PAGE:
Join Dr. Brandon Hopkins (WSU) and Bryan Ashurst (Ashurst Bee Company) in two NEW videos all about storing bees indoors...in the desert!
Bryan Ashurst of Ashurst Bee Company has been coming up with innovative uses for his cold storage facility that serve the unique needs of his operation. Located in the desert between the Salton Sea and Mexico, outdoor temperatures often skyrocket higher than is safe or comfortable for his crews. To combat this issue, Bryan uses cold storage as a venue for some of his spring and summer management, starting as early as the bees return from almond pollination.
Join the Almond Board of California, Washington State University, Project Apis m., and bee researchers and beekeepers for a virtual conference on December 14th and 15th!
This event is free to attend. Each half-day session will feature live presentations and a guest panel with live Q & A. Please feel free to share this event with friends.
The agenda and attendee link will follow. We can't wait to see you in December!
Please contact: email@example.com with any questions.
By: Dr. Kelly Kulhanek and Dr. Brandon Hopkins
In the Imperial Valley of Southern California, the average high temperature in July is 107°F. This region of desert stretches south from the Salton Sea all the way down to Mexico. The highest temperature every recorded in the Valley was 121°F, only 13 degrees shy of the world record recorded in nearby Death Valley, CA. Despite these conditions, the Valley is home to several commercial beekeepers keeping thousands of colonies in the Valley during summer. One family, the Ashurst’s, has dominated beekeeping in the area for generations. The Valley’s winters are mild which provides good conditions for wintering colonies outdoors. The summers, however, are tough and require special considerations for bees. Some of these methods are relatively simple, like providing shade for every apiary. More recently, novel use of cold storage facilities have offered both bees and workers a respite from the heat. We spoke with Bryan Ashurst of Ashurst Bee Company about how he uses his cold storage facility in July and August to help his bees beat the heat.
In November of 2021, Project Apis m., The Almond Board of California, and Washington State University hosted a 2-day Indoor Storage of Honey Bees Conference featuring commercial beekeepers and researchers.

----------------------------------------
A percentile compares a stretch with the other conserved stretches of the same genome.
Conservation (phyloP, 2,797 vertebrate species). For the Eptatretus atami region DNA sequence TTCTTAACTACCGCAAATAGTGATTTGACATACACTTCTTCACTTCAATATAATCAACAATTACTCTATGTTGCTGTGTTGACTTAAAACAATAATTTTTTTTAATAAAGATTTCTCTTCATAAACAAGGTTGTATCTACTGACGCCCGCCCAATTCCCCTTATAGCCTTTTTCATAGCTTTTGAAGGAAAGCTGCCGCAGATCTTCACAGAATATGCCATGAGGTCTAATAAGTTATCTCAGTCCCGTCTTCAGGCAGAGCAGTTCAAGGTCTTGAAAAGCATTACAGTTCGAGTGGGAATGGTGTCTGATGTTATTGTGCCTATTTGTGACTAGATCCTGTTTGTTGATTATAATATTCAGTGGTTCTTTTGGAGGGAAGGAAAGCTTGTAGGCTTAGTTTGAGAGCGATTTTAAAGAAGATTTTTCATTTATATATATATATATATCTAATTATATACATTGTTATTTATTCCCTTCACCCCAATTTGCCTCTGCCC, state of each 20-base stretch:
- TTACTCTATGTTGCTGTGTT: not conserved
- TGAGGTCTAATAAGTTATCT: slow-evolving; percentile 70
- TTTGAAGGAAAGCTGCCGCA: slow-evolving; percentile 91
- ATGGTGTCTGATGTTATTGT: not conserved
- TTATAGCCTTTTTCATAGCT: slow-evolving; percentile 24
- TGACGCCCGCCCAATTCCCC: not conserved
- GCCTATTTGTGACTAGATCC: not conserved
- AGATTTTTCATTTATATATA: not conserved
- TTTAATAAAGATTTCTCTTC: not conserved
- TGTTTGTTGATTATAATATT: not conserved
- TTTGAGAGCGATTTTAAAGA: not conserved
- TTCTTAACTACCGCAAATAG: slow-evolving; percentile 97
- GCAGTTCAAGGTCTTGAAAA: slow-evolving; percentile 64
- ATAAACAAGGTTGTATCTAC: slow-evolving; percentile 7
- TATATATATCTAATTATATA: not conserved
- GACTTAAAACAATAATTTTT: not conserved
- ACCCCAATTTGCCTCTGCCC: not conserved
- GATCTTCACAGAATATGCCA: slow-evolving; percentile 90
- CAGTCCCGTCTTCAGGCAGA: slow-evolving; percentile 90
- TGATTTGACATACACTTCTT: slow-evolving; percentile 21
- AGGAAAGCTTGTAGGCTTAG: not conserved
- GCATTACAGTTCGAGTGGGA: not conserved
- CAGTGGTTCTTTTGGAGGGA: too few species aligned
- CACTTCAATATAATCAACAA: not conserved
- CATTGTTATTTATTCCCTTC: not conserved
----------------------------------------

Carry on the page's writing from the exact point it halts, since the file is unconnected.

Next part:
Project Apis m. and Washington State University have been working together to provide beekeepers with an online practical guide to indoor storage of honey bee colonies. This in-depth resource continues to grow with new information and chapters. A newly released chapter addresses a common question for many beekeepers – “How can I find out more about CDFA Pre-inspections?”
One of the difficulties that beekeepers face when transporting bees to California is long lines and sometimes hours of waiting at the border inspection stations. In 2018, the California Department of Agriculture premiered a new program, allowing pre-inspections for beekeepers in some states. This allows truck drivers to spend less time at the borders, reducing the risk of overheating or flying bees.
Currently, Pre-inspections are only available in a few states and there are many questions about who can qualify and how to sign up. The new chapter in our online guide explains why the pre-inspection program is important, what to expect, and provides information and resources to help interested beekeepers participate.
Sections of the new chapter include:
CDFA PRE-INSPECTION PROGRAM
WHAT TO EXPECT FROM YOUR INSPECTION
INDOOR STORAGE IS WELL-SUITED FOR PRE-INSPECTION
PRE-INSPECTION BENEFITS EVERYONE
FUTURE OF THE PROGRAMCONTACT INFO FOR INTERESTED BEEKEEPERS
We invite you to read more about CDFA Pre-inspections here, and visit the online Guide to Indoor Storage of Honey Bees in the US here.
The past year has been one of unexpected changes for most of us. One thing that remained, however, was the resiliency and dedication of beekeepers. Despite all obstacles, hives had to be managed and crops had to be pollinated. Beekeepers adapted to changing conditions to keep up with demand and keep their operations strong. As we enter another season of almond pollination, it is clear that beekeepers as busy as ever and still
looking for solutions to the ever-present challenges of mites, nutrition, and overwintering.